Social Marketing in Healthcare

Social Marketing in Healthcare

Manuel W. Mah (University of Calgary, Canada)
DOI: 10.4018/978-1-60566-356-2.ch041
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Abstract

Social marketing is a way to influence the behaviors of stakeholders in the healthcare system. This chapter will define the traditional transaction marketing concepts of exchange, segmentation, competition, the marketing mix, and audience orientation. Then it will describe the current paradigm shift to relationship marketing with its logic of collaboration and the cocreation of value. Relationship marketing is enhanced by the arrival of Internet-based “social media” such as blogs, file sharing sites, and social networking sites that place creativity and communication channels under “audience” control. These developments in marketing strategy and social software will profoundly affect the next generation of social marketing programs.
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Definition And Domain Of Social Marketing

Social marketing is defined as “the use of marketing principles and techniques to influence a target audience to voluntarily accept, reject, modify, or abandon a behavior for the benefit of individuals, groups, or society as a whole” (Kotler, Roberto, & Lee, 2002). In reality, the social marketing field relies on more than mainstream marketing for its theory and practice; it also borrows insights from health education, communications theory, anthropology, and social psychology. Nonetheless, social marketing’s primary reliance on commercial sector marketing is beneficial because the latter is “one of the most impactful and constantly evolving forces for social change in the world” (Andreasen, 2006).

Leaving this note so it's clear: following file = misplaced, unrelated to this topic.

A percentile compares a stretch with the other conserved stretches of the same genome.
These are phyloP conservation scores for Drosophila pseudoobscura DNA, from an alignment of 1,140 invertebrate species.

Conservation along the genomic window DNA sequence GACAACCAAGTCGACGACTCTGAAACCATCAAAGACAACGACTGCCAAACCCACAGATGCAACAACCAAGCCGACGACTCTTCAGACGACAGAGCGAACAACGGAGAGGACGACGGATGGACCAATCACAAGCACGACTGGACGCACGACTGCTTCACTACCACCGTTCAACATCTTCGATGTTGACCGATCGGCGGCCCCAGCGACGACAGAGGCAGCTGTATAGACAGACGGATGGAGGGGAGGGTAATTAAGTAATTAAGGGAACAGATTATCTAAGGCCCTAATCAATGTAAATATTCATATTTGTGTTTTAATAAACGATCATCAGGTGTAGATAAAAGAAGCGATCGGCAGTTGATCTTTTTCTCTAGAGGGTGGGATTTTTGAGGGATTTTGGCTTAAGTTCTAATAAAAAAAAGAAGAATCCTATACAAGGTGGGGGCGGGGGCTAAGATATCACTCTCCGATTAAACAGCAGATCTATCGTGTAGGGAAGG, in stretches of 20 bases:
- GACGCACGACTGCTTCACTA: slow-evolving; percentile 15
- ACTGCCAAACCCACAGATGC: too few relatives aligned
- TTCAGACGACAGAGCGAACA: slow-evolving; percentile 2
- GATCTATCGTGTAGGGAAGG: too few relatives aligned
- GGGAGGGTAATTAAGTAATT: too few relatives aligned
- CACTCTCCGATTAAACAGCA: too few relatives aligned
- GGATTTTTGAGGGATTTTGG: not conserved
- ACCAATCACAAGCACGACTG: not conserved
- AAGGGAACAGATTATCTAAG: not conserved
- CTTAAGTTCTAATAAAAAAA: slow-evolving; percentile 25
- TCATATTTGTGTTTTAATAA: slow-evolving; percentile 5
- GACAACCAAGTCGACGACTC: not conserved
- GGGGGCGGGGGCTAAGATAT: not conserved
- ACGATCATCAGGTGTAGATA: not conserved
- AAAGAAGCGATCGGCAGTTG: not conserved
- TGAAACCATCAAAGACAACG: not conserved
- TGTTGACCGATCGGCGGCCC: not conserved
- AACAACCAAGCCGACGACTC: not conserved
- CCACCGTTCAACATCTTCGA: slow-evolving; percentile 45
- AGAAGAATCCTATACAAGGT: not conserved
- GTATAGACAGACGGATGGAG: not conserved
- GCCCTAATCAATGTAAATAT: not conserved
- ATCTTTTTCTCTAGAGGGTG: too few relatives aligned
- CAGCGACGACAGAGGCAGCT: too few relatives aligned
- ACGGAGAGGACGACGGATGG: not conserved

The preceding definition of social marketing reveals four motivations of social marketers. First, the focus on a target audience (defined below) enhances program effectiveness and efficiency. Second, the goal of changing behavior rather than awareness or attitudes differentiates it from education. Third, the desire to advance the welfare of society rather than earn profits distinguishes social marketing from its commercial counterpart. Finally, the decision to stimulate voluntary behavior change contrasts with law enforcement.

Education may be characterized as a “libertarian” approach to social change that informs people of the long-term benefits of a behavior but offers no prospect of short-term rewards or punishment (Rothschild, 1999). Since education involves neither coercion nor immediate rewards, it maximizes individual human freedom to make behavioral choices. However, an educational approach also creates externalities or costs to other parties who may not have agreed to bear them. For example, individuals who choose to smoke cigarettes may create a health hazard in the form of second-hand smoke for others around them. In contrast to education, law enforcement represents a “paternalistic” approach to social change in which people are coerced to comply through implied threats of punishment. Thus, law enforcement curtails individual freedom in order to reduce externality. In contrast to education and law enforcement, marketing may be viewed as the offering of free choice opportunities with incentives in a competitive environment, the offering of benefits that are so appealing as to be coercive and freedom-limiting, or the offering of behavioral opportunities that satisfy self-interest (Rothschild, 1999).